Unlike the first three times the roof went down, its age and the extent of damage mean it could take months to complete repairs.
Repairing the Metrodome roof, damaged in the December blizzard, has been slow going. At least five panels were damaged in the 30-year-old roof; the number could rise when evaluations are complete. It is possible a new roof will be needed, with a decision expected by the end of the month.
The first time the Metrodome's roof came down after a snowstorm, in November 1981, it took four days to fix it.
The second time it fell, in 1982: three days. The third time, in 1983: 16 hours.
Now? A month, and counting.
It could take until April if only the five ruptured panels need replacing. Or could be until August if it's decided that a new roof is necessary.
The big differences from the early '80s episodes are twofold. Much more of the air-supported roof was torn up in the Dec. 11-12 blizzard than in earlier snowstorms, said Steve Maki, Dome facilities and engineering director. And the once state-of-the-art roof is 30 years older and showing its age.
"We've had much more damage, so we're being more cautious and prudent," said Maki, who has overseen the Dome's operations since the mid-1980s. "And given the age of the roof, we're trying to determine if there is any damage to other panels."
Nearly five weeks after the roof burst open in a dumping of snow and ice captured on video, Maki and other officials with the Metropolitan Sports Facilities Commission are sending six 5-by-5-foot samples taken from various points on the roof's outer membrane to a testing lab in Buffalo, N.Y.
The strength-assessment results will go to consulting engineers, who will recommend a fix by the end of January. That could range from replacing the five panels to installing a new roof, Maki said.
"We don't know if we'll need more [panels] beyond the five,'' he said. "We might."
Four panels were damaged by weather. A fifth was deliberately opened with a shotgun slug to relieve pressure from snow and ice. Birdair Inc., which makes the panels, has enough material for nine panels, Maki said.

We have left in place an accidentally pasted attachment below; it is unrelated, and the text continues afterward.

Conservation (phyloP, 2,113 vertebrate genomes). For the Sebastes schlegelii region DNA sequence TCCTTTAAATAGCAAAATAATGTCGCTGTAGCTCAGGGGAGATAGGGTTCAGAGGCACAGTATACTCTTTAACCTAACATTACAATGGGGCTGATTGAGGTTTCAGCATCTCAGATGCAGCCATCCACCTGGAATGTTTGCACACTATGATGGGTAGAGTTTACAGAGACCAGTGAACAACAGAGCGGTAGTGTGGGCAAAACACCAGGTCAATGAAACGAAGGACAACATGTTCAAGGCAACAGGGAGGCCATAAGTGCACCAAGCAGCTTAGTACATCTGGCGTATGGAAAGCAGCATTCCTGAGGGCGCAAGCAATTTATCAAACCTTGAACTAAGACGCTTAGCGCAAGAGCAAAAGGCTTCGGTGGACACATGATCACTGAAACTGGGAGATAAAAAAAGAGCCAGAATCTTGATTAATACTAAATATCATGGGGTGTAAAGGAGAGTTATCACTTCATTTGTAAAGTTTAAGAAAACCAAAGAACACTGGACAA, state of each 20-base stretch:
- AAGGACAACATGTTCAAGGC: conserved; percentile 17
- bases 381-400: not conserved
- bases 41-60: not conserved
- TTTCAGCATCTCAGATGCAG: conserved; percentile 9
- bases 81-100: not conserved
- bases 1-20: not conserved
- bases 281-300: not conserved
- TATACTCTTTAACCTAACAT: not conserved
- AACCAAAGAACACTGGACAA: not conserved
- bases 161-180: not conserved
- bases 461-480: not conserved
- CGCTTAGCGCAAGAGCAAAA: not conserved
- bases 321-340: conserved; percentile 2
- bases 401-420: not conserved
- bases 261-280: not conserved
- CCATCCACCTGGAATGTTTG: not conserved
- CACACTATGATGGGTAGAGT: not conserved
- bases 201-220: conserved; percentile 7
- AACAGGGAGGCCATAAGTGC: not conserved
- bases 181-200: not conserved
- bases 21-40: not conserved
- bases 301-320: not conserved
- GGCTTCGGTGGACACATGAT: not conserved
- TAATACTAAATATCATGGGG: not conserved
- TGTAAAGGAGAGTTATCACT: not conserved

Whole new look in the middle
The Dome is already getting one big change: a large swath of the inner liner is being stripped from the central portion of the roof to let heat inside the stadium reach the roof faster and melt snow better, Maki said.
The roof consists of two super-thin woven fiberglass fabrics, the outside one coated with Teflon. The inner liner is designed to absorb noise and improve sound quality in the stadium. To make up for its partial loss, acoustical batting will be hung from roof cables, Maki said.
But the main focus is on the roof's durability. Last year an inspection showed that fabric strength was comparable to original specs. Maki said the inspection by Birdair "raised no red flags."
Now a more intensive, safety-minded inspection is called for, he said. "We have to have a safe building for people to attend. This is the appropriate time to take those steps."
Each fall involved weather
Each of the first three times it fell in, the Dome roof lost only one panel. And there were no questions then about stress on other parts of the roof.
• On the night of Nov. 19, 1981, a small metal piece poked a hole through the fabric as the new roof, inflated barely a month earlier, pitched under the weight of a fresh 10-inch snowfall.
The hole developed into a 30-foot tear in a triangular panel over left-center field.
A new panel was quickly made by Birdair, which provided and installed the roof, and flown in four days later. That same day it was bolted into place and the roof was reinflated. The stadium opened for baseball the following April.
• In the early morning of Dec. 30, 1982, the roof was ripped open by a crane bucket used to remove 16 inches of snow that had fallen a few days before.
Three shovelers narrowly avoided being hurt in a snow avalanche, and the rip developed into a 150-foot gash.
With a Viking game just four days later, Birdair called in workers on overtime to fabricate a new rectangular panel, which was flown in less than 48 hours after the accident. The Dome was reinflated in time for the Monday night game.
• The roof came down late on the night of April 14, 1983, after one of the Twin Cities' biggest spring snowstorms. The storm had already resulted in cancellation of a Twins baseball game because their opponents were grounded by the storm. As workers cleared off snow and ice, a bolt on a ring beam punctured the fabric. The resulting 38-foot tear would have been worse had not a quick-thinking superintendent intentionally deflated the dome to limit the damage.
Snow removal strategy
With the Twins scheduled to play the next night, Dome workers patched the hole with spare material and reinflated the roof just in time. Two weeks later, a permanent replacement panel was installed.
Since then Maki and others devised a snow removal strategy that shoots hot air between the roof layers and turns up the interior stadium thermostat to melt the snow. If that doesn't do the job, workers go out on the roof with hoses to wash it off with hot water.
The Dome remained aloft for 27 years until the Dec. 11 storm. That day, after six hours on the roof, Maki concluded that the combination of snow, high winds and plunging temperatures endangered his crew of six trying to clear snow. He called them off the roof.
Eleven hours later, three roof panels gave way before a bank of watchful Fox news cameras, sending the image around the world.
Kevin Duchschere• 612-673-4455